F

      • 1 month ago
        Anonymous

        bury it in your yard after a short ceremony and get a new one

        • 1 month ago
          Anonymous

          I do not understand what the concrete is sticking too. The glazing process specifically smooths toilets out to stop things from catching/sticking.

          huh, not bad the concrete is porous and the firing process for toilets makes them not. couple days in the garden.

          • 4 weeks ago
            Anonymous

            The bottom of a toilet is like the bottom rim of a mug, all matte and porous. No glazing there.

          • 4 weeks ago
            Anonymous

            >The glazing process specifically smooths toilets out to stop things from catching/sticking.
            my toilet bowl has a dozen skidmarks

      • 1 month ago
        Anonymous

        This is some crazy hoarder shit

        • 1 month ago
          Anonymous

          bro if you throw away a high flow toilet you're a fricking moron. I bought a literal antique lowboy toilet for my first house and it was the most kino shitter I've ever shat on.

          • 1 month ago
            Anonymous

            That would be a different reason than sentimental homosexual value

            • 1 month ago
              Anonymous

              you must be a millennial if you're not sentimental about hi-flow toilets.

              • 1 month ago
                Anonymous

                Millennial here. House was built in '92 and has all original toilets. I'm taking these bastards with me if I ever move. Wide comfy seats, flush like a champ. Best shitters ever.

      • 4 weeks ago
        Anonymous

        Get a medium-high GPF prison toilet from grainger. I'm only half joking.

      • 4 weeks ago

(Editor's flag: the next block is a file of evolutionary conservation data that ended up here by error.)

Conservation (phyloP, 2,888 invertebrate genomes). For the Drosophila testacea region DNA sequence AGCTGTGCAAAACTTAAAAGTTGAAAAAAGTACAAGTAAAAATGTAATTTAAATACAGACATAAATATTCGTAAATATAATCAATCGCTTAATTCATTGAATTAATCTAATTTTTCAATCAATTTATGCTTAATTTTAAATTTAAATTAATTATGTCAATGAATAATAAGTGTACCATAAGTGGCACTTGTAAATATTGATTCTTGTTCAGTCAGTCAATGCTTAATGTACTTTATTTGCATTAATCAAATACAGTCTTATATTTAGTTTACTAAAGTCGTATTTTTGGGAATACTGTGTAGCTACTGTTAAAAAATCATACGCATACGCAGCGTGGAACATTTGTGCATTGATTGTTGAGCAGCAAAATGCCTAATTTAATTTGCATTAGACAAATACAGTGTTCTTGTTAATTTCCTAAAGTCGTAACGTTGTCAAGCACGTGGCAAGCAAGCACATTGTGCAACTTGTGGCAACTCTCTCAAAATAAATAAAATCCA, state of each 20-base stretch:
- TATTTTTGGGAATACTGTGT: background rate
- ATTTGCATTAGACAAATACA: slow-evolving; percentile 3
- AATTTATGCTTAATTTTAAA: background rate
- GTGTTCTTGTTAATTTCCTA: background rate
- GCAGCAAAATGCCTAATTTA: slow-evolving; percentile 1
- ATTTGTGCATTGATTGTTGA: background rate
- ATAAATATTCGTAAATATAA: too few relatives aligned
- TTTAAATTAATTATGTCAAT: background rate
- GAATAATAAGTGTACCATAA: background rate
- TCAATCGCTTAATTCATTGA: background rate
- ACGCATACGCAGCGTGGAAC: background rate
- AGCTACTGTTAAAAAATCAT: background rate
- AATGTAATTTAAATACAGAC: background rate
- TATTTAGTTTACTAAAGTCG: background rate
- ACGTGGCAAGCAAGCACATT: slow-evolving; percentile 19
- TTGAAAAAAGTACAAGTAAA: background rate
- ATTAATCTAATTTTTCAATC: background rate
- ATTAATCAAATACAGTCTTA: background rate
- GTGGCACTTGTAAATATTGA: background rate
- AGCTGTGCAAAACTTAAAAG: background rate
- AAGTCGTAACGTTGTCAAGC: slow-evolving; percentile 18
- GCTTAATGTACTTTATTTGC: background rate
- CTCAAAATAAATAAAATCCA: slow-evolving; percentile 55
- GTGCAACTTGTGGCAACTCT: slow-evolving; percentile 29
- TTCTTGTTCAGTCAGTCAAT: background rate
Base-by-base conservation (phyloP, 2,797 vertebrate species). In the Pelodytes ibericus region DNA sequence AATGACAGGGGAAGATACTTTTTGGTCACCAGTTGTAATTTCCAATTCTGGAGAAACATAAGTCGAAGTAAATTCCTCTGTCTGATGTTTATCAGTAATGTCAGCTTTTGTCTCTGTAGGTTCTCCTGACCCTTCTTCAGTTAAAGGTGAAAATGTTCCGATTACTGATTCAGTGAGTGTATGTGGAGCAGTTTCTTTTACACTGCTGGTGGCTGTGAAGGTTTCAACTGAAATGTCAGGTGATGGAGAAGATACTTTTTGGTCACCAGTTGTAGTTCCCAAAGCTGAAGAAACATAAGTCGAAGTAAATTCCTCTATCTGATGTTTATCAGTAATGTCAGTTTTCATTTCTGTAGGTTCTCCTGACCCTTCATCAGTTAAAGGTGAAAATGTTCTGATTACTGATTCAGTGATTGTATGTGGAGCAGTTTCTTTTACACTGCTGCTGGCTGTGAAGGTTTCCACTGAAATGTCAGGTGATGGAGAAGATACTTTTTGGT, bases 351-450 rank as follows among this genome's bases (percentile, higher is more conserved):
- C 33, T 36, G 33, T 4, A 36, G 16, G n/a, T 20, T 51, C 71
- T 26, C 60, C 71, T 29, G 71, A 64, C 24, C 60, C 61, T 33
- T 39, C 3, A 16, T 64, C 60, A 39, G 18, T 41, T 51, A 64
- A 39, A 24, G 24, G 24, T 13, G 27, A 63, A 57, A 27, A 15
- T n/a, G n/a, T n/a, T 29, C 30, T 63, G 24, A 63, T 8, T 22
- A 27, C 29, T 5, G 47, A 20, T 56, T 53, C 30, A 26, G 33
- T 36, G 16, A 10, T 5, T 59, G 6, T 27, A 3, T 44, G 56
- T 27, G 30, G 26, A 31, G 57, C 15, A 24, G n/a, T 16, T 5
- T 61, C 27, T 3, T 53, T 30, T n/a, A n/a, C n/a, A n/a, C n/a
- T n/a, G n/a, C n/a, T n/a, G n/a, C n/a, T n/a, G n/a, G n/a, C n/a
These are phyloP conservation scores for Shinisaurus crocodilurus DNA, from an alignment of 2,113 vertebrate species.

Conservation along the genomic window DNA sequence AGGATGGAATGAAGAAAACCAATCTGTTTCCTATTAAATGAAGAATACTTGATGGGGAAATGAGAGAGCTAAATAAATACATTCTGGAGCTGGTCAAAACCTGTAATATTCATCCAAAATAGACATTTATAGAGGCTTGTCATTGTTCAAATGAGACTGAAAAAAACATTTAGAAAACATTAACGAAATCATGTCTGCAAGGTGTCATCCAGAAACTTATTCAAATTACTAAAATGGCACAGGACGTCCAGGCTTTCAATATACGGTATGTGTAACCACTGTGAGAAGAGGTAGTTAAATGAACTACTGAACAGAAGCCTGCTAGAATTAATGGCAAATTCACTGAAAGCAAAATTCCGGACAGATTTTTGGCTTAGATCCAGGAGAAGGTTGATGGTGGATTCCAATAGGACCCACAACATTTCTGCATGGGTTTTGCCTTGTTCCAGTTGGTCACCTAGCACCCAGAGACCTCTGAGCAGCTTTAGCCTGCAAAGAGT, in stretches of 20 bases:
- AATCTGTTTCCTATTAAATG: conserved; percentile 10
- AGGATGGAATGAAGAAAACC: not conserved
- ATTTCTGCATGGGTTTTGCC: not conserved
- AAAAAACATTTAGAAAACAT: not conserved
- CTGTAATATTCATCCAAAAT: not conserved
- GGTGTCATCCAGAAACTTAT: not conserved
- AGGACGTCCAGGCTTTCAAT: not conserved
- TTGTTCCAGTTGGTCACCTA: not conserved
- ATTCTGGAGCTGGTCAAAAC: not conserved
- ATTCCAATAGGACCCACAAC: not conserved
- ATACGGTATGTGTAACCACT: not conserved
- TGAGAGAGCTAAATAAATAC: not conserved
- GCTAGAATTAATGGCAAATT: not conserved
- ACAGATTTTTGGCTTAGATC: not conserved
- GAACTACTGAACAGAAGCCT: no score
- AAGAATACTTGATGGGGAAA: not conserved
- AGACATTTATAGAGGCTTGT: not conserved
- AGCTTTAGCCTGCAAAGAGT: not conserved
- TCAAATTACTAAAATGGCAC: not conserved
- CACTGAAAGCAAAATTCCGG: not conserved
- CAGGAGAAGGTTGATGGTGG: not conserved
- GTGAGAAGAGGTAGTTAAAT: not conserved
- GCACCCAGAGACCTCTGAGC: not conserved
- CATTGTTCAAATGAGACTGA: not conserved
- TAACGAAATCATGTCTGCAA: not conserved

Anonymous

        the nostalgia of shitty moments.

    • 1 month ago
      Anonymous

      This toilet holds sentimental value.

      thanks for the ideas. and I know. The only issue isn't really the cost, but the fact that they don't make it that color anymore.

      • 1 month ago
        Anonymous

        also, some pride might be involved as well.

    • 1 month ago
      Anonymous

      and with the new stuff I'll get, plus the man-hours, i'll pretty much match the price for a new one. In white though. But you can't put a price on your pride, so there's that.

  5. 1 month ago
    Anonymous

    pressure washer with a 0 degree tip and shoot it into the void
    a few thousand psi will separate them probably

  6. 1 month ago
    Anonymous

    M
    U
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    C

  7. 1 month ago
    Anonymous

    air hammer. if it breaks the toilet it breaks the toilet.

    • 4 weeks ago
      Anonymous

      >if it dies, it dies

  8. 1 month ago
    Anonymous

    why remove it? will you be installing it on a glass floor?

    • 4 weeks ago
      Anonymous

      >glass
      because it won't be level otherwise, won't seal properly, unless I redo the same mistakes of my moronic contractor, pour even more concrete under it and frick things even more and leave yet another problem for future me?

  9. 1 month ago
    Anonymous

    >I'm currently drilling small guiding holes and carefully chiseling it out
    You might want to drill some holes around the periphery of the concrete in the base first. That way, if a crack propagates through the concrete when you chisel it, the holes might stop it.

    Then work your way in as you are doing now.

  10. 1 month ago
    Anonymous

    Why? Why would anyone do that?

  11. 4 weeks ago
    Anonymous

    Water, Blowtorch, Ball Peen Hammer. Nearly all modern formulations of concrete and mortar rely on the basic properties of limestone, aka calcium carbonate. If you heat it past its refractory point, the chemical changes form, becomes brittle, and can be more easily dislodged with a hammer. Apply water beforehand to basically steam crack it along the way.

  12. 4 weeks ago
    Sieg

    Toilet bowl : $99 with wax seal from Home Depot $10 back Rakuten for Father’s Day

    Broken dremel blades: $29.99
    Chisel that’s now trash: $14.99
    A day of your time : $per hour you make x amount of hours spent

    • 4 weeks ago
      Anonymous

      >A day of your time : $per hour you make x amount of hours spent